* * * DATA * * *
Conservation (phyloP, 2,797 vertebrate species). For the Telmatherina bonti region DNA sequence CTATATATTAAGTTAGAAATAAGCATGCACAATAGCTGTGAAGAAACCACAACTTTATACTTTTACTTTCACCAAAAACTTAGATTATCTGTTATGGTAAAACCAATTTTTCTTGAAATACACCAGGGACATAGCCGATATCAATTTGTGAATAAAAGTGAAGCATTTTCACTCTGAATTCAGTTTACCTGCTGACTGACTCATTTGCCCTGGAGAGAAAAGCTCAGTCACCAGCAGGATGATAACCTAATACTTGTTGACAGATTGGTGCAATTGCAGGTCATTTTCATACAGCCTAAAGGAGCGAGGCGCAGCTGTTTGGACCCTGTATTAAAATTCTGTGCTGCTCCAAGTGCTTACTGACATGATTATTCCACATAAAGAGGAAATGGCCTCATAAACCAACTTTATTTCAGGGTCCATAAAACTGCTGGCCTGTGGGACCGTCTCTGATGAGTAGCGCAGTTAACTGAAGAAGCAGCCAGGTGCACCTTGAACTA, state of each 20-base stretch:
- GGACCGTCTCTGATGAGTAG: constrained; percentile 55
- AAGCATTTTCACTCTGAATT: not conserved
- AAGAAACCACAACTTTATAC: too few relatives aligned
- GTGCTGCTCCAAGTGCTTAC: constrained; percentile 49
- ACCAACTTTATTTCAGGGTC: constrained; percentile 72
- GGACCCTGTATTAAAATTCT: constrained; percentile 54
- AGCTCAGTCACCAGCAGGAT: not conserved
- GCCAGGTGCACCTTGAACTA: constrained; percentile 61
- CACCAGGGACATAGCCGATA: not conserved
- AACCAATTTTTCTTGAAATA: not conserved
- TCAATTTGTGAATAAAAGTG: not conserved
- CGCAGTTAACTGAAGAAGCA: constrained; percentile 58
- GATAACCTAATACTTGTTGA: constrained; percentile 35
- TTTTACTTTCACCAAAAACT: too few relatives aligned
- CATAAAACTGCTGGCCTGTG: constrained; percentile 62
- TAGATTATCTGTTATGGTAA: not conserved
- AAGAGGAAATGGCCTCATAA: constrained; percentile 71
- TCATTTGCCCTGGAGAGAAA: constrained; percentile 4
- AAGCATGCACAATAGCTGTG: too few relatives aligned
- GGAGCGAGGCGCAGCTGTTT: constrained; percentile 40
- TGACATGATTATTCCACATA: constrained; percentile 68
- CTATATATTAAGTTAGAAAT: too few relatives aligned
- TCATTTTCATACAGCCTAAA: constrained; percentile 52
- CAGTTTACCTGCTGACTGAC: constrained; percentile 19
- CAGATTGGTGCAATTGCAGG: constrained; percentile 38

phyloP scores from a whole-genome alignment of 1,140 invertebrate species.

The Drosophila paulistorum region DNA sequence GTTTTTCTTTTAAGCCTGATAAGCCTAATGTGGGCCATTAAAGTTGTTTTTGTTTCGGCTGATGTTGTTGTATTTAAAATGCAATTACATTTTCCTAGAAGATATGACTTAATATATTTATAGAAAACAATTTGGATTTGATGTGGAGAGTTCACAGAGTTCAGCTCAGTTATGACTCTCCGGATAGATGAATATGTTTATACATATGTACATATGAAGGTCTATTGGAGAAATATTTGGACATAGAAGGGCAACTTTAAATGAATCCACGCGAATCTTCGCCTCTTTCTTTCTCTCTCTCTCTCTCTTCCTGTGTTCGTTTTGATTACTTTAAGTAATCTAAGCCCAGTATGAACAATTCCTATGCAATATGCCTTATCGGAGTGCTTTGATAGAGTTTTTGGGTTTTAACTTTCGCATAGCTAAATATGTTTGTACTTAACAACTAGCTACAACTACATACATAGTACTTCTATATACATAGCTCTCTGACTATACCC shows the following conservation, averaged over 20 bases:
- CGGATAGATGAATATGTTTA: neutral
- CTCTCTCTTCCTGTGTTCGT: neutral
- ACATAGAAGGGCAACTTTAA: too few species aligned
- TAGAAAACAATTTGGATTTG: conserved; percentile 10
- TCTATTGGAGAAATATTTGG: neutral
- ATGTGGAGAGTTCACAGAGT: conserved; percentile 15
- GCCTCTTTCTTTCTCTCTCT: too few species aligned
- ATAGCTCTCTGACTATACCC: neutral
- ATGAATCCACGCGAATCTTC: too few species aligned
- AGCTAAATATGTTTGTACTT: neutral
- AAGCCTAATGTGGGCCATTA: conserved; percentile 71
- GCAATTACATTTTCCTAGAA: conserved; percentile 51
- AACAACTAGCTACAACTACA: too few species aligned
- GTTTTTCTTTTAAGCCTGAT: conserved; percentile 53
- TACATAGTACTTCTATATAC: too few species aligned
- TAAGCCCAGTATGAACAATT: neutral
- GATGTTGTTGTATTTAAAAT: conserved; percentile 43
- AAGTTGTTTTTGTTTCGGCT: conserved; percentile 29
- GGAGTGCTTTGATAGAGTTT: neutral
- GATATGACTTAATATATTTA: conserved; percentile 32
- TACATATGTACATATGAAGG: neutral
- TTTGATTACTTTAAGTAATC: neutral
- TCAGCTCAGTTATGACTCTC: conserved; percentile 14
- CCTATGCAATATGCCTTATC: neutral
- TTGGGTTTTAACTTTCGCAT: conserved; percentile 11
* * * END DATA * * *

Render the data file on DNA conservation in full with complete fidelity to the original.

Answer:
Conservation (phyloP, 2,797 vertebrate species). For the Telmatherina bonti region DNA sequence CTATATATTAAGTTAGAAATAAGCATGCACAATAGCTGTGAAGAAACCACAACTTTATACTTTTACTTTCACCAAAAACTTAGATTATCTGTTATGGTAAAACCAATTTTTCTTGAAATACACCAGGGACATAGCCGATATCAATTTGTGAATAAAAGTGAAGCATTTTCACTCTGAATTCAGTTTACCTGCTGACTGACTCATTTGCCCTGGAGAGAAAAGCTCAGTCACCAGCAGGATGATAACCTAATACTTGTTGACAGATTGGTGCAATTGCAGGTCATTTTCATACAGCCTAAAGGAGCGAGGCGCAGCTGTTTGGACCCTGTATTAAAATTCTGTGCTGCTCCAAGTGCTTACTGACATGATTATTCCACATAAAGAGGAAATGGCCTCATAAACCAACTTTATTTCAGGGTCCATAAAACTGCTGGCCTGTGGGACCGTCTCTGATGAGTAGCGCAGTTAACTGAAGAAGCAGCCAGGTGCACCTTGAACTA, state of each 20-base stretch:
- GGACCGTCTCTGATGAGTAG: constrained; percentile 55
- AAGCATTTTCACTCTGAATT: not conserved
- AAGAAACCACAACTTTATAC: too few relatives aligned
- GTGCTGCTCCAAGTGCTTAC: constrained; percentile 49
- ACCAACTTTATTTCAGGGTC: constrained; percentile 72
- GGACCCTGTATTAAAATTCT: constrained; percentile 54
- AGCTCAGTCACCAGCAGGAT: not conserved
- GCCAGGTGCACCTTGAACTA: constrained; percentile 61
- CACCAGGGACATAGCCGATA: not conserved
- AACCAATTTTTCTTGAAATA: not conserved
- TCAATTTGTGAATAAAAGTG: not conserved
- CGCAGTTAACTGAAGAAGCA: constrained; percentile 58
- GATAACCTAATACTTGTTGA: constrained; percentile 35
- TTTTACTTTCACCAAAAACT: too few relatives aligned
- CATAAAACTGCTGGCCTGTG: constrained; percentile 62
- TAGATTATCTGTTATGGTAA: not conserved
- AAGAGGAAATGGCCTCATAA: constrained; percentile 71
- TCATTTGCCCTGGAGAGAAA: constrained; percentile 4
- AAGCATGCACAATAGCTGTG: too few relatives aligned
- GGAGCGAGGCGCAGCTGTTT: constrained; percentile 40
- TGACATGATTATTCCACATA: constrained; percentile 68
- CTATATATTAAGTTAGAAAT: too few relatives aligned
- TCATTTTCATACAGCCTAAA: constrained; percentile 52
- CAGTTTACCTGCTGACTGAC: constrained; percentile 19
- CAGATTGGTGCAATTGCAGG: constrained; percentile 38

phyloP scores from a whole-genome alignment of 1,140 invertebrate species.

The Drosophila paulistorum region DNA sequence GTTTTTCTTTTAAGCCTGATAAGCCTAATGTGGGCCATTAAAGTTGTTTTTGTTTCGGCTGATGTTGTTGTATTTAAAATGCAATTACATTTTCCTAGAAGATATGACTTAATATATTTATAGAAAACAATTTGGATTTGATGTGGAGAGTTCACAGAGTTCAGCTCAGTTATGACTCTCCGGATAGATGAATATGTTTATACATATGTACATATGAAGGTCTATTGGAGAAATATTTGGACATAGAAGGGCAACTTTAAATGAATCCACGCGAATCTTCGCCTCTTTCTTTCTCTCTCTCTCTCTCTTCCTGTGTTCGTTTTGATTACTTTAAGTAATCTAAGCCCAGTATGAACAATTCCTATGCAATATGCCTTATCGGAGTGCTTTGATAGAGTTTTTGGGTTTTAACTTTCGCATAGCTAAATATGTTTGTACTTAACAACTAGCTACAACTACATACATAGTACTTCTATATACATAGCTCTCTGACTATACCC shows the following conservation, averaged over 20 bases:
- CGGATAGATGAATATGTTTA: neutral
- CTCTCTCTTCCTGTGTTCGT: neutral
- ACATAGAAGGGCAACTTTAA: too few species aligned
- TAGAAAACAATTTGGATTTG: conserved; percentile 10
- TCTATTGGAGAAATATTTGG: neutral
- ATGTGGAGAGTTCACAGAGT: conserved; percentile 15
- GCCTCTTTCTTTCTCTCTCT: too few species aligned
- ATAGCTCTCTGACTATACCC: neutral
- ATGAATCCACGCGAATCTTC: too few species aligned
- AGCTAAATATGTTTGTACTT: neutral
- AAGCCTAATGTGGGCCATTA: conserved; percentile 71
- GCAATTACATTTTCCTAGAA: conserved; percentile 51
- AACAACTAGCTACAACTACA: too few species aligned
- GTTTTTCTTTTAAGCCTGAT: conserved; percentile 53
- TACATAGTACTTCTATATAC: too few species aligned
- TAAGCCCAGTATGAACAATT: neutral
- GATGTTGTTGTATTTAAAAT: conserved; percentile 43
- AAGTTGTTTTTGTTTCGGCT: conserved; percentile 29
- GGAGTGCTTTGATAGAGTTT: neutral
- GATATGACTTAATATATTTA: conserved; percentile 32
- TACATATGTACATATGAAGG: neutral
- TTTGATTACTTTAAGTAATC: neutral
- TCAGCTCAGTTATGACTCTC: conserved; percentile 14
- CCTATGCAATATGCCTTATC: neutral
- TTGGGTTTTAACTTTCGCAT: conserved; percentile 11